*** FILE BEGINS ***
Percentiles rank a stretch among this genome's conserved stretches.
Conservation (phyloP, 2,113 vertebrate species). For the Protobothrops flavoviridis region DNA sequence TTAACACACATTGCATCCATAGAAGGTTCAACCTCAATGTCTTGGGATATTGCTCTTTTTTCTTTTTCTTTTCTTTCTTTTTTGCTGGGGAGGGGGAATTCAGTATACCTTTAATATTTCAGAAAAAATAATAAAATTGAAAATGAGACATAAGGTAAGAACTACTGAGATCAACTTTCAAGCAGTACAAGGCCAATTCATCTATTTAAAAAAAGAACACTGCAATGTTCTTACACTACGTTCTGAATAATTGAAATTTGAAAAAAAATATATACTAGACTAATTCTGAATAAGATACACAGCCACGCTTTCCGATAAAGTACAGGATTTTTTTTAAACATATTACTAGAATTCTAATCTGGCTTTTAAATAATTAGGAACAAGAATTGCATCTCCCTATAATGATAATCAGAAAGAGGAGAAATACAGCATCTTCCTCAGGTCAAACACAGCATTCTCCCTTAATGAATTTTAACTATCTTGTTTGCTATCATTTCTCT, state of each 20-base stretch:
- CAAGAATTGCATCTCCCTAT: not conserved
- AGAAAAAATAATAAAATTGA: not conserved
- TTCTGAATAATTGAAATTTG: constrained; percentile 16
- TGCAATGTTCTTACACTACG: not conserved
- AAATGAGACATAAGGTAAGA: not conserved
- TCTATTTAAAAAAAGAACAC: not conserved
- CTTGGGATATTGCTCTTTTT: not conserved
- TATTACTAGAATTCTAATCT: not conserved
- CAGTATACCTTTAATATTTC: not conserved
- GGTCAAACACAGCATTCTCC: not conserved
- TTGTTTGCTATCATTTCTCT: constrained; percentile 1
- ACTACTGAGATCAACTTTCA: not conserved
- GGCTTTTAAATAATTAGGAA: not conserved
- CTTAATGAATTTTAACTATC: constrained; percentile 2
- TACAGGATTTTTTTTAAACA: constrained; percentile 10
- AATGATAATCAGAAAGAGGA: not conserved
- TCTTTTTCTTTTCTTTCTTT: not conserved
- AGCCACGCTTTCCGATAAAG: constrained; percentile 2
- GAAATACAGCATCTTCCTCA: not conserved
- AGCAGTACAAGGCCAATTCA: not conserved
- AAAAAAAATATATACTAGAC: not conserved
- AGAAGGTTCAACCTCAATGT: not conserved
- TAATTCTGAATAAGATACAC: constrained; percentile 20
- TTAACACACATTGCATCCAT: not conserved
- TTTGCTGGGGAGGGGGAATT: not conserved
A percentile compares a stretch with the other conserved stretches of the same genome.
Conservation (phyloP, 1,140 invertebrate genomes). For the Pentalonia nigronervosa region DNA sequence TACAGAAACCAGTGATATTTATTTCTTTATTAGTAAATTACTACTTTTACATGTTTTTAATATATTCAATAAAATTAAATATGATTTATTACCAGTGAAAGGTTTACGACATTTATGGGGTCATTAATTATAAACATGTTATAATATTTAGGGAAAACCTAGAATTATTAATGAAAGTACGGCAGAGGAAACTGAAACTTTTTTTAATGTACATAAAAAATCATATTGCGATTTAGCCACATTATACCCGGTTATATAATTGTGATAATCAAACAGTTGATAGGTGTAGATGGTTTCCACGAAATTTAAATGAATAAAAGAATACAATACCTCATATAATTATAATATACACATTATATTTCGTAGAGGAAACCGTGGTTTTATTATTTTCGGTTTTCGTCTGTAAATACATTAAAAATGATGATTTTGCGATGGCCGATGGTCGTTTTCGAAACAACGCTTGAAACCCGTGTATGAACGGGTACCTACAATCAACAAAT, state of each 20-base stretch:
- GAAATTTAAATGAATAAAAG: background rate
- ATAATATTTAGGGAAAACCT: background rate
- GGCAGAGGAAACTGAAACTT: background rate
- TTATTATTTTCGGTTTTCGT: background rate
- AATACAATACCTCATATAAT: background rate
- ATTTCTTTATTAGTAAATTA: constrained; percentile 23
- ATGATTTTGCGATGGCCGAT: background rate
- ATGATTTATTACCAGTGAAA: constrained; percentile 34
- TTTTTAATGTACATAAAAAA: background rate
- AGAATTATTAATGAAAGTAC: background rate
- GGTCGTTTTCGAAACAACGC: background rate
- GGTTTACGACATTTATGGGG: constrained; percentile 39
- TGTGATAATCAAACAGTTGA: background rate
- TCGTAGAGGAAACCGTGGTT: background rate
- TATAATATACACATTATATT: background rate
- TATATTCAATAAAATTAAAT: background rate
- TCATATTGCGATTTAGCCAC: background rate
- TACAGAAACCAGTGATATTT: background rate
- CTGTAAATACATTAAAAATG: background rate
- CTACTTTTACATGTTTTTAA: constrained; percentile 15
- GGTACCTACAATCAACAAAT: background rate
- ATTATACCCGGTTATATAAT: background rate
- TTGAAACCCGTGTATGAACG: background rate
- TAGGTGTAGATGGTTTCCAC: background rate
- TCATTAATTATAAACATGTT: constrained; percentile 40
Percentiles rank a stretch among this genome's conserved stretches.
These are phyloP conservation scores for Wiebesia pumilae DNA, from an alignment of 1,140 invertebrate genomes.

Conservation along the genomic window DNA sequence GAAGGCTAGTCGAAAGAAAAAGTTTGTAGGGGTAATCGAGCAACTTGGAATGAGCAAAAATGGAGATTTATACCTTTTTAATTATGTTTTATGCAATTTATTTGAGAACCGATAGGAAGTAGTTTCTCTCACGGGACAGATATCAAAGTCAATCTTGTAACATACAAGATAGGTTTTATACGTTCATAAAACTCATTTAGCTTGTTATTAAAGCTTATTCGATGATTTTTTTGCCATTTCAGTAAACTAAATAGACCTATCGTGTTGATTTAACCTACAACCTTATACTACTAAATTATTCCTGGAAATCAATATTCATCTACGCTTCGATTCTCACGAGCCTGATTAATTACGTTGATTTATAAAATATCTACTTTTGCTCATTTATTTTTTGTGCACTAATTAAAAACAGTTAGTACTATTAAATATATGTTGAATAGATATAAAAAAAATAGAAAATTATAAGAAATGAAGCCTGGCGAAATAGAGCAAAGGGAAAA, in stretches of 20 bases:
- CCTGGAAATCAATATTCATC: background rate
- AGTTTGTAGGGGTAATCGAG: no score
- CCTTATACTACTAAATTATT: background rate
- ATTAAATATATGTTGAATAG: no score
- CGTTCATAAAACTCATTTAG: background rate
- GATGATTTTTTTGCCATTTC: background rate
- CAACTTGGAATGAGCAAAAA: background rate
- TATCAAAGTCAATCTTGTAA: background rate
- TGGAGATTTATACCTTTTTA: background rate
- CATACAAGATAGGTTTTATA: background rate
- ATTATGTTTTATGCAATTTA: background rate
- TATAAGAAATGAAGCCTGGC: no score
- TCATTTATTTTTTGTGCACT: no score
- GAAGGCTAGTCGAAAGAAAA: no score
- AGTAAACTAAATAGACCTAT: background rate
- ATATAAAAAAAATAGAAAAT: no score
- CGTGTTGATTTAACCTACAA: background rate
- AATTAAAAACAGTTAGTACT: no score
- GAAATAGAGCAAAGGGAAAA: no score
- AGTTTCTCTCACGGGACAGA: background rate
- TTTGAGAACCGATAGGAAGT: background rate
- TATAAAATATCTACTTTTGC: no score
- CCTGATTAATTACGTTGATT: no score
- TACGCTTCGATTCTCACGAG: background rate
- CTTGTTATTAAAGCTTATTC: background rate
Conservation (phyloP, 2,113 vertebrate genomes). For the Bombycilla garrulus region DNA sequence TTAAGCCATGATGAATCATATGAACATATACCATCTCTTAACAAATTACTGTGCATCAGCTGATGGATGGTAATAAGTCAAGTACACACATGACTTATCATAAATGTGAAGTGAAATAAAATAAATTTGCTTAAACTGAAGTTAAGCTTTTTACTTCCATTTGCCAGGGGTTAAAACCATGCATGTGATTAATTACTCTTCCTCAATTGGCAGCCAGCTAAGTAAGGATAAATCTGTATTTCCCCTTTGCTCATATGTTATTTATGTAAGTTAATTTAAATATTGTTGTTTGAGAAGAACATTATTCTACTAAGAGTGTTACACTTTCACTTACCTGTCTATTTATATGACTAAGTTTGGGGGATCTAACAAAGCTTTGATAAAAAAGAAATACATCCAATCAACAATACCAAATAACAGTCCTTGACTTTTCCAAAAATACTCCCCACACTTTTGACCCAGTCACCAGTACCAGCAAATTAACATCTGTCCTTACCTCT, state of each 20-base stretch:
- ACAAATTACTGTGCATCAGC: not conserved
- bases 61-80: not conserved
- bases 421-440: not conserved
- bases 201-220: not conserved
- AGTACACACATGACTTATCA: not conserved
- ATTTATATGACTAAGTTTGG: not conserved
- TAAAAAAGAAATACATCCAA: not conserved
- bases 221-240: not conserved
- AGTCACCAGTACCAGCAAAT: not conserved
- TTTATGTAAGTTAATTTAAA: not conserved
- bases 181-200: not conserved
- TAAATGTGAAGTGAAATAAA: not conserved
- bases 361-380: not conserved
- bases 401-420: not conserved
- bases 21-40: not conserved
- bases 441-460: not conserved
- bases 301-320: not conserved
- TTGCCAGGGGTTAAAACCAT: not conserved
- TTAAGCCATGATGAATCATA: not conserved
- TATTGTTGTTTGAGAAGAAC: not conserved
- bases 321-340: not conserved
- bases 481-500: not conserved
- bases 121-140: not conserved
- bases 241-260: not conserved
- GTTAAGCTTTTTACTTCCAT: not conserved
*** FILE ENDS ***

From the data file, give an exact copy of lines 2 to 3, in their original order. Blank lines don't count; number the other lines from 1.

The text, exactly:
Conservation (phyloP, 2,113 vertebrate species). For the Protobothrops flavoviridis region DNA sequence TTAACACACATTGCATCCATAGAAGGTTCAACCTCAATGTCTTGGGATATTGCTCTTTTTTCTTTTTCTTTTCTTTCTTTTTTGCTGGGGAGGGGGAATTCAGTATACCTTTAATATTTCAGAAAAAATAATAAAATTGAAAATGAGACATAAGGTAAGAACTACTGAGATCAACTTTCAAGCAGTACAAGGCCAATTCATCTATTTAAAAAAAGAACACTGCAATGTTCTTACACTACGTTCTGAATAATTGAAATTTGAAAAAAAATATATACTAGACTAATTCTGAATAAGATACACAGCCACGCTTTCCGATAAAGTACAGGATTTTTTTTAAACATATTACTAGAATTCTAATCTGGCTTTTAAATAATTAGGAACAAGAATTGCATCTCCCTATAATGATAATCAGAAAGAGGAGAAATACAGCATCTTCCTCAGGTCAAACACAGCATTCTCCCTTAATGAATTTTAACTATCTTGTTTGCTATCATTTCTCT, state of each 20-base stretch:
- CAAGAATTGCATCTCCCTAT: not conserved